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City Centre Bus Stop Changes 2.0

Auckland’s city centre is already starting to see the impacts of the early works for the City Rail Link but in coming months that will step up a gear. In preparation AT have already advertising about the next phase of works and the changes that will occur. They say the advertising is designed to:

  • Raise awareness of traffic delays in the central city that are likely to happen once the build begins
  • To get motorists to reconsider their transport options into the city, to consider; public transport, walking, cycling, carpooling or other options
  • To inform bus users of changes to bus stops in the central city that are moving as a result of CRL early construction.

Of the next round of changes, one of the first to be seen will be the closure of the underpass from Britomart to QE2 Square at the end of this month. The tunnel is being fully removed as part of the CRL works which will see the area outside of Britomart is being turned into a public space.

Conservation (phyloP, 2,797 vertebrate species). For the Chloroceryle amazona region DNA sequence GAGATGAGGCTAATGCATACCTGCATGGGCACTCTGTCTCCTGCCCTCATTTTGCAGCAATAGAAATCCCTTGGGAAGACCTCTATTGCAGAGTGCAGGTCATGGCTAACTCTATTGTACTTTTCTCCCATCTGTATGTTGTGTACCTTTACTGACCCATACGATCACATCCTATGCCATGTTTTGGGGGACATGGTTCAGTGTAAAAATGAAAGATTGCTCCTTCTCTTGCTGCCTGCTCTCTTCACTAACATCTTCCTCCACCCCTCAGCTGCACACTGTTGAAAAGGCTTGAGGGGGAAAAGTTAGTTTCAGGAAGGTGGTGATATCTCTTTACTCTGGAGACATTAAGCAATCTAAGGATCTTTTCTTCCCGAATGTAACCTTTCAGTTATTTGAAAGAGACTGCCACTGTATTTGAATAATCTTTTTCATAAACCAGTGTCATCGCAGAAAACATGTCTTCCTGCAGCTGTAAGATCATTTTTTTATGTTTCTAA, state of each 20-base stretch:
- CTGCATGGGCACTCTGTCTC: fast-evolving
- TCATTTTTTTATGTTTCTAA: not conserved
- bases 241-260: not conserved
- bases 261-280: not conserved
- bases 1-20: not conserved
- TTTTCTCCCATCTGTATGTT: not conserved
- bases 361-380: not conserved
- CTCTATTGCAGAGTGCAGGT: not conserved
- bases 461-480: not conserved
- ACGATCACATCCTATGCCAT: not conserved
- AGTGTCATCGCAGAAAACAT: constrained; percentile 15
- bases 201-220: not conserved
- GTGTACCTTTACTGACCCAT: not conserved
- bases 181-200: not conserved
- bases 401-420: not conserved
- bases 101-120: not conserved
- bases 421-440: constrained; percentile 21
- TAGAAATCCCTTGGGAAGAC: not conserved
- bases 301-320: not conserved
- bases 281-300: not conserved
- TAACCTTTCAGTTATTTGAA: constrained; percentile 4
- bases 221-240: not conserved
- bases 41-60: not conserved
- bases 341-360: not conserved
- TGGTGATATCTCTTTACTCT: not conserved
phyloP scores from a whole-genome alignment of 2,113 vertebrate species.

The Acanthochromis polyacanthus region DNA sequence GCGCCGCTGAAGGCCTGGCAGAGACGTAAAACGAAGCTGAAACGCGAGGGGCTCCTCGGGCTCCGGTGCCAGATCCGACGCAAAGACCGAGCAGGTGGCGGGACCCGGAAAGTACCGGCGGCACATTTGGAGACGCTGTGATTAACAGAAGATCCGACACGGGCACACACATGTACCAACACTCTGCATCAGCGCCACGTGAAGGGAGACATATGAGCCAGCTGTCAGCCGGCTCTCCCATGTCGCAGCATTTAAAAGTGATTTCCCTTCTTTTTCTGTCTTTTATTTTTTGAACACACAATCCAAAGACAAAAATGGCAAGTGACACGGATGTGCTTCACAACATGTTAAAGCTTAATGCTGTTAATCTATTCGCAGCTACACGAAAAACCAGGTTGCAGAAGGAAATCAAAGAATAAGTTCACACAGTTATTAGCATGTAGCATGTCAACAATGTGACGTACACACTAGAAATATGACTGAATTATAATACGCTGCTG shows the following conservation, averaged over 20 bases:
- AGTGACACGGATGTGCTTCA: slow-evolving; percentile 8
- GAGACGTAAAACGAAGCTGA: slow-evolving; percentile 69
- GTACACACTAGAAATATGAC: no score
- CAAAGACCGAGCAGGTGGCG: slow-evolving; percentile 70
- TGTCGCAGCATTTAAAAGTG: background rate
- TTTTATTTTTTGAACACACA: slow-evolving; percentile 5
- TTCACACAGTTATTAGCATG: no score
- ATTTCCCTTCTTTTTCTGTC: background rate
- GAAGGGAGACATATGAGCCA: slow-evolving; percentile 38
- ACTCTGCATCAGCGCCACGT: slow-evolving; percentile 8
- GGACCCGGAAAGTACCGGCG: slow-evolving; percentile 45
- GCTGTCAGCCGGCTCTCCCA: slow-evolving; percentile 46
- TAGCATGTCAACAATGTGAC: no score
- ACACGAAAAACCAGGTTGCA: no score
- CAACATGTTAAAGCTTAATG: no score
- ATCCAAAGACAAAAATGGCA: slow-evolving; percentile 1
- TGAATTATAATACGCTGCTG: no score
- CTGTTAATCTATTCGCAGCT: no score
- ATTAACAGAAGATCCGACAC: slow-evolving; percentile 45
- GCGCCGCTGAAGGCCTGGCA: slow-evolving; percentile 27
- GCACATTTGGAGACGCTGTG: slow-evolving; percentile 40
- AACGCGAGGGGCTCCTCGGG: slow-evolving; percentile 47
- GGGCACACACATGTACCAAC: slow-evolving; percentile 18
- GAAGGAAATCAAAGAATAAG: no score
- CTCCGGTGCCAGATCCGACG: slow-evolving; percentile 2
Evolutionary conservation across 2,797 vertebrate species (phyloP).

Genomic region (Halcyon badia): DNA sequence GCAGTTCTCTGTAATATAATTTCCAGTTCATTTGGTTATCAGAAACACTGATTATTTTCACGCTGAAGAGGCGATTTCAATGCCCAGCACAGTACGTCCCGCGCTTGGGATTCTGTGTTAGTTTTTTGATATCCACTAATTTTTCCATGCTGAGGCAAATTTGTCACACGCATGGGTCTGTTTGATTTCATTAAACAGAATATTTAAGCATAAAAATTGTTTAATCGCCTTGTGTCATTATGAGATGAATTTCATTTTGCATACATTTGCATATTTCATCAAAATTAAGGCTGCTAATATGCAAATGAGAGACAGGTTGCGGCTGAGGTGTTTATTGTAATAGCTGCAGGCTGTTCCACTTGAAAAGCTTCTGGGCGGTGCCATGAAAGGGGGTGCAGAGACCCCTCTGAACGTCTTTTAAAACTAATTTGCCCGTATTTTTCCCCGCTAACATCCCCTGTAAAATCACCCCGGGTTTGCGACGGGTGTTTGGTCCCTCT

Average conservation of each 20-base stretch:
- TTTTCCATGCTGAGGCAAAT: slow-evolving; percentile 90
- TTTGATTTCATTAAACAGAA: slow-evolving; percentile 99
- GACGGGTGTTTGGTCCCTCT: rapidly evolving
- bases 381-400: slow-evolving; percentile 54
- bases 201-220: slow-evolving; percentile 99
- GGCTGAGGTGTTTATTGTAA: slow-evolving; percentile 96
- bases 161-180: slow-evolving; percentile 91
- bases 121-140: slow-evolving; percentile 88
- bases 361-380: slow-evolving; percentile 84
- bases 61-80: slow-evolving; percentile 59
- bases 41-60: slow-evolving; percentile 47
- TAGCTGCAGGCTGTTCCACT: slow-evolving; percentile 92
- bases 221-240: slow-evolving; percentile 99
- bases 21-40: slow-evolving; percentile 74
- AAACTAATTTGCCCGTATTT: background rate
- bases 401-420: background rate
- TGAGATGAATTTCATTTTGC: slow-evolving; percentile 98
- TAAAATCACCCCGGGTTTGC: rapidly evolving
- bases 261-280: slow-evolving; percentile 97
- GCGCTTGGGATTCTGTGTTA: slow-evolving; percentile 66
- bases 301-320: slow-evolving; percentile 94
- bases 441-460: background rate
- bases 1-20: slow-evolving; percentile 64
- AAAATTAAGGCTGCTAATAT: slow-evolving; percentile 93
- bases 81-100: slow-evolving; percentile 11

The biggest change will prior to works will be the change in bus stops for many services – this follows a raft of changes late last year prior to the enabling works starting. The routes/bus stops will change on April 17 and AT have done a better job this time in communicating these changes. For all routes affected there is a brief description of the changes for each of the routes impacted but more importantly they’ve created some maps to show this more clearly.

The first map shows how inbound buses will travel l to their destinations in the city while the second map shows the routes of they will take to get out of the city. As you can see, all services that currently use lower Queen St (outside Britomart) will be shifted.